Butler’s decision to go public concludes Absolutely Positive. Her pastor would become her champion, arranging with Adair and Cole to pre-screen the film at the Neighborhood Baptist Church. As the congregation watched Butler’s hidden struggle with HIV unfold on screen, their shock turned into unwavering support.
‘We are not just getting sick and dying’
Not long after Absolutely Positive aired, Butler became a sought-after public speaker for AIDS organizations, and served as the first board president of Oakland’s HIV-positive woman’s organization, WORLD. WORLD founder Rebecca Denison credited Butler with helping her understand how important it is for Black women and women of color to have their own spaces within the larger community of women’s organizing.
Despite these accomplishments, the realities of Butler’s life were unrelenting. Jared died in 1992; she would later tell audiences or readers, “My world fell apart.” Between her grief, her husband’s challenges with sobriety, and her strained relationship with her daughter from a previous relationship, Butler went on stress leave from her job at Kaiser Permanente and was eventually fired.
She navigated the challenging network of community organizations and social services around her. “I needed the system and learning how to utilize it was a full time job,” she recalled in one presentation. The Berkeley-based organization World Institute on Disability (WID) hired her as a part-time peer educator in their AIDS project; she spoke at the 1993 International AIDS Conference in Berlin through this work. At WID, Butler began seeing her own issues in a different context. “Through my exposure to the staff, many of whom are disabled, I am beginning to identify more as a disabled person,” she said. “I realize the disability system has many services and tools I can use to cope [while] living with my HIV.”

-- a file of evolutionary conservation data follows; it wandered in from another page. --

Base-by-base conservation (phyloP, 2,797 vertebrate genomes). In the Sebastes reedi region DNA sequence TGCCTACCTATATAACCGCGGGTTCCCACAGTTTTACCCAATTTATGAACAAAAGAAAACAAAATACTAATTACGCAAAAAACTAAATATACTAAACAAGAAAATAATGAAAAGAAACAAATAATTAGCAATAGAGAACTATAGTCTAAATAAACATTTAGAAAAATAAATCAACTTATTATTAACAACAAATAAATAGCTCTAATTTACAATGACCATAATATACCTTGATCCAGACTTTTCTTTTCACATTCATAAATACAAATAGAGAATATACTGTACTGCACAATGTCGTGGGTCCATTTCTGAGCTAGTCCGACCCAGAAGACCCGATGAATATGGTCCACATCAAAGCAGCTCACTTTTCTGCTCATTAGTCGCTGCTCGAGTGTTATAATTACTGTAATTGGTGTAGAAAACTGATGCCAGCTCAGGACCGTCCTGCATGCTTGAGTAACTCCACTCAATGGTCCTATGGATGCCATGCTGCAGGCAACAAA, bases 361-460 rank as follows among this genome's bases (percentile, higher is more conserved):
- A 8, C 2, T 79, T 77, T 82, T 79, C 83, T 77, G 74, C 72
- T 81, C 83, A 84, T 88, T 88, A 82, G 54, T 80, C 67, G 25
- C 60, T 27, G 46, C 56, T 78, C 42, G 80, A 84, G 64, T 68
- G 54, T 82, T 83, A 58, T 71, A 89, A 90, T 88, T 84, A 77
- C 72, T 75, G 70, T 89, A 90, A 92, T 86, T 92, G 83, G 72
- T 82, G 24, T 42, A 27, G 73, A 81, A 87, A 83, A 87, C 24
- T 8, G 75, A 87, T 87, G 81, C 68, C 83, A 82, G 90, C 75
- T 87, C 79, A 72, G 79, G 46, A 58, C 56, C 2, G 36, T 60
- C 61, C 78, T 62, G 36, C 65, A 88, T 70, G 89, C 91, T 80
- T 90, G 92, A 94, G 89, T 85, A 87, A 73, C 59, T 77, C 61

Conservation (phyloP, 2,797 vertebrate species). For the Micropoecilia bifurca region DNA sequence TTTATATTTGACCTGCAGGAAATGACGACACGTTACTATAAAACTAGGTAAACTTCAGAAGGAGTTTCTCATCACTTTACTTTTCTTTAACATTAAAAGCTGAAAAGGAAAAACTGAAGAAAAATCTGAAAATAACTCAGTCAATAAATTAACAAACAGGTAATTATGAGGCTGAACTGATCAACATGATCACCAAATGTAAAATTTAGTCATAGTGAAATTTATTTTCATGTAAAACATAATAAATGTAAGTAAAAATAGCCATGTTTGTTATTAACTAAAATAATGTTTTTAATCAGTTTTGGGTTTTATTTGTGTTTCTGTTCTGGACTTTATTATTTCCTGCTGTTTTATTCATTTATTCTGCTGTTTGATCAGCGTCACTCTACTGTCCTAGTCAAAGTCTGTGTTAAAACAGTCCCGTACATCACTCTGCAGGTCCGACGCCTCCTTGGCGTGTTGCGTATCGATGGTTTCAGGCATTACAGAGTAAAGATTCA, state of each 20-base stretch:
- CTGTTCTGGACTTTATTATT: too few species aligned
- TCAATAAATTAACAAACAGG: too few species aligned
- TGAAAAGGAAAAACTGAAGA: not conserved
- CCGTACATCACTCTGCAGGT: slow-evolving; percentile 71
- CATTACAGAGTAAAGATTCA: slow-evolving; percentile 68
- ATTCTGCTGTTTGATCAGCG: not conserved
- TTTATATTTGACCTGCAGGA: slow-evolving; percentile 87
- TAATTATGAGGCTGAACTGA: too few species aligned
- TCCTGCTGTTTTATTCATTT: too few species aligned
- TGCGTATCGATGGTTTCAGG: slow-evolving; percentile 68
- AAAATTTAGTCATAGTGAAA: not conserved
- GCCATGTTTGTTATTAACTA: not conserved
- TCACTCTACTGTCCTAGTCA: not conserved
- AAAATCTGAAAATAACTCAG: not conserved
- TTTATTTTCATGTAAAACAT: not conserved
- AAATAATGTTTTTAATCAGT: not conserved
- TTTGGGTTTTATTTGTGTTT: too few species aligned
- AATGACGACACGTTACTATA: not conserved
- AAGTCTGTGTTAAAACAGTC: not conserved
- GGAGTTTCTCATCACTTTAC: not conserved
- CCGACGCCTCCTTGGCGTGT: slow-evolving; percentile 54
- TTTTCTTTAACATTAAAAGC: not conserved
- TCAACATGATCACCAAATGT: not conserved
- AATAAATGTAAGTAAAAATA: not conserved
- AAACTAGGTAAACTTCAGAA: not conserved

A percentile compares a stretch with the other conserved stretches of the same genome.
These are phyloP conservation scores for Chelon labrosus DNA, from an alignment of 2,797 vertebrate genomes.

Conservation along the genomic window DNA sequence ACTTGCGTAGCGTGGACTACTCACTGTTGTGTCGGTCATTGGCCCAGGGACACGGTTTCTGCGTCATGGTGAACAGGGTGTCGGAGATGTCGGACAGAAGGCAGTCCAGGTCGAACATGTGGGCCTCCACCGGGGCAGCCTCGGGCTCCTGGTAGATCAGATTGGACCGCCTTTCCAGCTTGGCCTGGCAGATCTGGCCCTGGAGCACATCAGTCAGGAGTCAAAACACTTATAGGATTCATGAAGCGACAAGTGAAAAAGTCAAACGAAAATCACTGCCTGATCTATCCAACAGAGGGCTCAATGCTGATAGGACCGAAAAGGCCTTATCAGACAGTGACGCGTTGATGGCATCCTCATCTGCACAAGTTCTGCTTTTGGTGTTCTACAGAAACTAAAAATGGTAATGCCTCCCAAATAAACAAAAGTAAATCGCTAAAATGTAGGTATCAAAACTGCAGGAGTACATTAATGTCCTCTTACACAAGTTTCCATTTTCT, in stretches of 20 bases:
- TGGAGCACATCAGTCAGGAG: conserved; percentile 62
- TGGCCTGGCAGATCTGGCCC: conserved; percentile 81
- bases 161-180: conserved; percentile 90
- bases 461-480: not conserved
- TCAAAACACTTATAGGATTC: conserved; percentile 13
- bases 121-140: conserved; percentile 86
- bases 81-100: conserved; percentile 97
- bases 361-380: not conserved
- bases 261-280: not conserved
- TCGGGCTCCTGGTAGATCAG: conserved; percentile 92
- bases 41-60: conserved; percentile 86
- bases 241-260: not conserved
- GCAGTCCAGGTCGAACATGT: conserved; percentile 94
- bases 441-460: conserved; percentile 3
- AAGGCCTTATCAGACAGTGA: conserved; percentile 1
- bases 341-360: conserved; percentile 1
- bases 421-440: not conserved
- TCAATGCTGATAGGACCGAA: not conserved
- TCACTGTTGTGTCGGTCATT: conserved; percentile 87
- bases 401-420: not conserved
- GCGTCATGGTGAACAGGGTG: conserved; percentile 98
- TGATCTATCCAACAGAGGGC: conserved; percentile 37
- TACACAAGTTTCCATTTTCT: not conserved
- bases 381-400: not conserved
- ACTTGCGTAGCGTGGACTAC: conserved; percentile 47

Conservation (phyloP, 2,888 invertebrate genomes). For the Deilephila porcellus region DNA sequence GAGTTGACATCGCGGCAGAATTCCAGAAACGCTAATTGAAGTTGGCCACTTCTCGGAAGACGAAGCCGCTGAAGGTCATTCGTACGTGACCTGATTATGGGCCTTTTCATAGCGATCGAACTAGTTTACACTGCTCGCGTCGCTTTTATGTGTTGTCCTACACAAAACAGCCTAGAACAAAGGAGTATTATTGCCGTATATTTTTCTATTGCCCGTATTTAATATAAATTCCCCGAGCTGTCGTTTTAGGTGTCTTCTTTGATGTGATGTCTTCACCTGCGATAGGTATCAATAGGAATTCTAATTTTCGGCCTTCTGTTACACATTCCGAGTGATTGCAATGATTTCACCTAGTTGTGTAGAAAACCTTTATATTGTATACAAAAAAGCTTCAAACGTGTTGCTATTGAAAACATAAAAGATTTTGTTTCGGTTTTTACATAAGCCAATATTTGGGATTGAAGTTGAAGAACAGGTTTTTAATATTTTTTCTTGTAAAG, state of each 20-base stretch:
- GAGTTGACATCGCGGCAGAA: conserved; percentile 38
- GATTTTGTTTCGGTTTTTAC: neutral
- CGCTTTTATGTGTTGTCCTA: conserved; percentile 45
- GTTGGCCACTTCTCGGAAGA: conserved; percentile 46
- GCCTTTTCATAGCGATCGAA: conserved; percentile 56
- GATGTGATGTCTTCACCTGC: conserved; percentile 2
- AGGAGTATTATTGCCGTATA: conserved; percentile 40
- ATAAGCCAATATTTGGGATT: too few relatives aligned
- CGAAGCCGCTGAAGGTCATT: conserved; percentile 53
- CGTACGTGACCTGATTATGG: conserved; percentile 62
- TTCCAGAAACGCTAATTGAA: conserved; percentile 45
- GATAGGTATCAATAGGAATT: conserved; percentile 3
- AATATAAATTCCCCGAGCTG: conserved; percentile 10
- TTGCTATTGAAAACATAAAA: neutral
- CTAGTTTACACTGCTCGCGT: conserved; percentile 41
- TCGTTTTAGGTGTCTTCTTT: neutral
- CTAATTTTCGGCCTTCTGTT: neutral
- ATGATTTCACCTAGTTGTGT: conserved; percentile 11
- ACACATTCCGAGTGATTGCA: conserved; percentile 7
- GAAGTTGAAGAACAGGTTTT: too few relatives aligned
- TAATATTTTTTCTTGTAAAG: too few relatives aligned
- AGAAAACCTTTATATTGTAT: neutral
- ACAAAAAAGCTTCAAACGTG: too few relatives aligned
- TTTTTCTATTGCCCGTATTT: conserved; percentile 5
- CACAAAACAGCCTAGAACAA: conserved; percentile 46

The Americans with Disabilities Act of 1990 included both HIV and depression in its definition of disability, but Butler brought those two issues even closer. Often crediting her faith, and faith in herself, as a source of huge support through her experiences of depression, Butler advocated for solo and family therapy which she could more easily obtain via disability and HIV resources.
The WID AIDS Project lasted from 1990 to 1997, successfully running an AIDS peer-support group for Black women at Highlander Hospital, and training disability providers on HIV services and HIV-service providers on disability services. Butler would remark at these trainings that people living with HIV weren’t always at death’s door. “We are not just getting sick and dying but living longer and healthier!” she said. When Butler passed away in 1996, hundreds attended her funeral. Her family was surrounded by people from every community she worked with.
This year marks a bittersweet 25th anniversary. In 1996, life-extending cocktail HIV treatments dramatically shifted the course of the disease in the United States. But for Butler and Peter Adair, those treatments didn’t arrive in time. The director and his documentary subject passed away just months apart from each other. Today, only three of the original 11 participants in Absolutely Positive are alive.
Thirty years after it showed on PBS stations (including KQED), Absolutely Positive remains a rare example of a documentary film that allows people to speak for themselves, on their own terms, especially when it comes to illness and death. And thanks to the care of Adair and his team, Butler’s legacy lives on.